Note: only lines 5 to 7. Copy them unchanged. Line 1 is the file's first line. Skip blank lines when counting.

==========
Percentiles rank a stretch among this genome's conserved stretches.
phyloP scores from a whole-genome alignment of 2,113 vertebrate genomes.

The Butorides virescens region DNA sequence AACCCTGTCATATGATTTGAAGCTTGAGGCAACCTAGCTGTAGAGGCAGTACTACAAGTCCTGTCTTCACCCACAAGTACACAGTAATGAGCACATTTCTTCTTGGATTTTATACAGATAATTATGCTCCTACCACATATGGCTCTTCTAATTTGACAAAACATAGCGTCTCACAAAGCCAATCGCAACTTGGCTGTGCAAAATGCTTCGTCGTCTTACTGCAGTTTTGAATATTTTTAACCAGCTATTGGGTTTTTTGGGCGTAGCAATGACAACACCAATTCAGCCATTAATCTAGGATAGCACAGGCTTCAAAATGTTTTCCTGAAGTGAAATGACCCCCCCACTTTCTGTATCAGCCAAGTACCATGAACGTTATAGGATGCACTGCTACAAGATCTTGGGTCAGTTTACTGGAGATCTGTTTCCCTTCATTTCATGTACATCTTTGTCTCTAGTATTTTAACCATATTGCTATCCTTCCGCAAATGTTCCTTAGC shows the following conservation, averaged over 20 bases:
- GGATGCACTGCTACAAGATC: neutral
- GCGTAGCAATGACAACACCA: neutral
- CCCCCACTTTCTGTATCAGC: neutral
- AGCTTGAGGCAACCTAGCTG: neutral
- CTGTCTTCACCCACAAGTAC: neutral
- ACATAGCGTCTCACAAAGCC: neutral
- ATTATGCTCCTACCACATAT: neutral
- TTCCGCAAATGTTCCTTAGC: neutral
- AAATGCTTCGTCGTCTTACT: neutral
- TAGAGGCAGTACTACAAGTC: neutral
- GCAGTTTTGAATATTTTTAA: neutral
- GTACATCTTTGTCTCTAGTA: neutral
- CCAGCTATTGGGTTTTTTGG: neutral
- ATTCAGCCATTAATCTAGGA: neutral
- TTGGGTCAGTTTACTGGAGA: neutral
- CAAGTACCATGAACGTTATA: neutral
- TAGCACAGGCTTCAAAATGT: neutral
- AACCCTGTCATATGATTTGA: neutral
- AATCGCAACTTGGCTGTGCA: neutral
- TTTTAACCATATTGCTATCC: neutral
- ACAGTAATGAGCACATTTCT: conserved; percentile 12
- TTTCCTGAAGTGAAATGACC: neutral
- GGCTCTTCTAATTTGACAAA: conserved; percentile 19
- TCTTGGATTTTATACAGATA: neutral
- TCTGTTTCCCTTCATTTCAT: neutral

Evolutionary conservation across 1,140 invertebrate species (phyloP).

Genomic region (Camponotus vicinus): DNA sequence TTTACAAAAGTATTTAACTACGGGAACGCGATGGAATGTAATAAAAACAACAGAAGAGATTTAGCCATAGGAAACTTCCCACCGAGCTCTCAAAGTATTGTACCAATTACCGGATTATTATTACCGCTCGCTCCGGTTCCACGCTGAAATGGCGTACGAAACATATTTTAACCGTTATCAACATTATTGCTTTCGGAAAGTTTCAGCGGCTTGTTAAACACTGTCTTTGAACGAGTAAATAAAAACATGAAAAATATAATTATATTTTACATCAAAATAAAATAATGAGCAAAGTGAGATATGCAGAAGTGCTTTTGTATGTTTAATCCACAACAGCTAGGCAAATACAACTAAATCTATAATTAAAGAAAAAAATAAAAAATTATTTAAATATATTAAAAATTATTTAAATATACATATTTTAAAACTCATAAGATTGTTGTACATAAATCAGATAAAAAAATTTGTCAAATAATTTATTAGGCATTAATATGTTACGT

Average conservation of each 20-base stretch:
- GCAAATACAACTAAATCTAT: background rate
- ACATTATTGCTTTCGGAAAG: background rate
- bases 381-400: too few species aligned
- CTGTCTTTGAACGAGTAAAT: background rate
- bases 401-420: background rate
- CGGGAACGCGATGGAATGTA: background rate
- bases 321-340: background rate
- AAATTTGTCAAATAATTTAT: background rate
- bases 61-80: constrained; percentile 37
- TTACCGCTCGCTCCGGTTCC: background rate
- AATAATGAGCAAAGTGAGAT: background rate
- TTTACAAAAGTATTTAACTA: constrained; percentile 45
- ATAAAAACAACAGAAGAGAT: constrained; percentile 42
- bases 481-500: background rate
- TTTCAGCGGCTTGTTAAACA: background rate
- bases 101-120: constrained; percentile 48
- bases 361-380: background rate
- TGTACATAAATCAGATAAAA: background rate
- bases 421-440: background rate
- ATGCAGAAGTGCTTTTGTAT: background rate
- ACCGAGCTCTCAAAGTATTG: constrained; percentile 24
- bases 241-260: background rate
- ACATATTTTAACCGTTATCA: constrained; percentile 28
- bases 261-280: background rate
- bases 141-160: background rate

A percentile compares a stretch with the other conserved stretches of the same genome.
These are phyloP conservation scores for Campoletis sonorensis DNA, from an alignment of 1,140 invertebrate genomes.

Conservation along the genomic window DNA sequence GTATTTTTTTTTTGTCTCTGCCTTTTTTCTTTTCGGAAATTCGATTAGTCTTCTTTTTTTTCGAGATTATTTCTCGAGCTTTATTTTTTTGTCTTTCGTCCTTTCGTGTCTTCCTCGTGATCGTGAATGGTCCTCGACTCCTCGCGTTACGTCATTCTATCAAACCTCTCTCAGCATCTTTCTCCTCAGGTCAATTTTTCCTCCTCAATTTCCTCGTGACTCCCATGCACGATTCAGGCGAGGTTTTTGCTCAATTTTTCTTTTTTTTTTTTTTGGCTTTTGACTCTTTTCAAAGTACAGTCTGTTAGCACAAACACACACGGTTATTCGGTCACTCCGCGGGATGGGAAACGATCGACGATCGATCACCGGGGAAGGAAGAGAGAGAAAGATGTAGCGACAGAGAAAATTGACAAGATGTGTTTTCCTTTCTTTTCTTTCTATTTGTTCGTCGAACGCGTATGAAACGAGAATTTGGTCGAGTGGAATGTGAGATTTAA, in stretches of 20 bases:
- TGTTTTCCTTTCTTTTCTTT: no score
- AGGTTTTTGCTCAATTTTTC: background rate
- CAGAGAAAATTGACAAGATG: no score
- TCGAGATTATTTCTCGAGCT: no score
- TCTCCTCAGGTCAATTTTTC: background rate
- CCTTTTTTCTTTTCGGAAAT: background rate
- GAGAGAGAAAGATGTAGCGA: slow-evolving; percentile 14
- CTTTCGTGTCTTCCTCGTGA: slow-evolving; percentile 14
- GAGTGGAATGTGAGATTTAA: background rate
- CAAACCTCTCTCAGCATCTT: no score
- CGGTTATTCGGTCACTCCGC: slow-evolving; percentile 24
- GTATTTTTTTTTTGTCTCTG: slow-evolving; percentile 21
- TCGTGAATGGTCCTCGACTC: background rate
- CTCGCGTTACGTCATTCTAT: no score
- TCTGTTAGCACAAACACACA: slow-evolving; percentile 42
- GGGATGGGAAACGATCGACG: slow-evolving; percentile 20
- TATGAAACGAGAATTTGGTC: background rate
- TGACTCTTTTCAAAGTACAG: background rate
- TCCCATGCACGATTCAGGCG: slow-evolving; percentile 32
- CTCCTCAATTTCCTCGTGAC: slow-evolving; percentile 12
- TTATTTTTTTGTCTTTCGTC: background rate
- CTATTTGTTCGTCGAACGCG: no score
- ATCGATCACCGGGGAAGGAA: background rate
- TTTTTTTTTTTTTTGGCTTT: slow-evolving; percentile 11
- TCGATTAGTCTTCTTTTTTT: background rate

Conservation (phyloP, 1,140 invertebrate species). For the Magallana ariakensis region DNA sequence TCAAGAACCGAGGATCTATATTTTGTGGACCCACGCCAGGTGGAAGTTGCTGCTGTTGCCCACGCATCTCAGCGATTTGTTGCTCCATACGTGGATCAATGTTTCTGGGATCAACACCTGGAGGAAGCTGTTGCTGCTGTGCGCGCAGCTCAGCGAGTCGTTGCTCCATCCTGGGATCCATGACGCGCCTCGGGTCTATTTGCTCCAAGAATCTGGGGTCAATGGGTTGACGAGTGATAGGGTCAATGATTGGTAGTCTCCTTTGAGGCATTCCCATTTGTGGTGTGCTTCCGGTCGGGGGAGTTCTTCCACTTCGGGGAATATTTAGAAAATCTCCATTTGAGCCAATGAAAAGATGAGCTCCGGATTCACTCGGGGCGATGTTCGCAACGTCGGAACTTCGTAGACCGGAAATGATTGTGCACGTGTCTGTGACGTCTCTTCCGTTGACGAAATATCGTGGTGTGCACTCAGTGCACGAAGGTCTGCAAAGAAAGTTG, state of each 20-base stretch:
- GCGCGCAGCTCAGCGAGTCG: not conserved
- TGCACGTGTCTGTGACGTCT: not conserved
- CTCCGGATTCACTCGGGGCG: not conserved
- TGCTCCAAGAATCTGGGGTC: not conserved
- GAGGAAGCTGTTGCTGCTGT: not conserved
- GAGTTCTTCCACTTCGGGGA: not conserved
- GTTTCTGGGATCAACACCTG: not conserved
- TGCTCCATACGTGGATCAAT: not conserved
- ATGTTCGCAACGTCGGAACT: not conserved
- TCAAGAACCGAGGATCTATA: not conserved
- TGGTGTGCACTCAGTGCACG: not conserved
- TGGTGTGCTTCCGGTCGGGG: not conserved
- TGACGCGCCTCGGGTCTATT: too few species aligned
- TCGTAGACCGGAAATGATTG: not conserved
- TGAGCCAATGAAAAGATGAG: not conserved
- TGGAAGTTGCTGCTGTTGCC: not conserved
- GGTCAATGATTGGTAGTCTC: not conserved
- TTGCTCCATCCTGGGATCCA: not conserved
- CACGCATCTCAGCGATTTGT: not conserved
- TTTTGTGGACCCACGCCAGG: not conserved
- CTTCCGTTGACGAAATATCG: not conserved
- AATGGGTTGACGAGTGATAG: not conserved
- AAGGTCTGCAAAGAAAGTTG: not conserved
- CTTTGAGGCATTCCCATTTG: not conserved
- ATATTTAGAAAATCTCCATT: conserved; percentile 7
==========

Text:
- GCGTAGCAATGACAACACCA: neutral
- CCCCCACTTTCTGTATCAGC: neutral
- AGCTTGAGGCAACCTAGCTG: neutral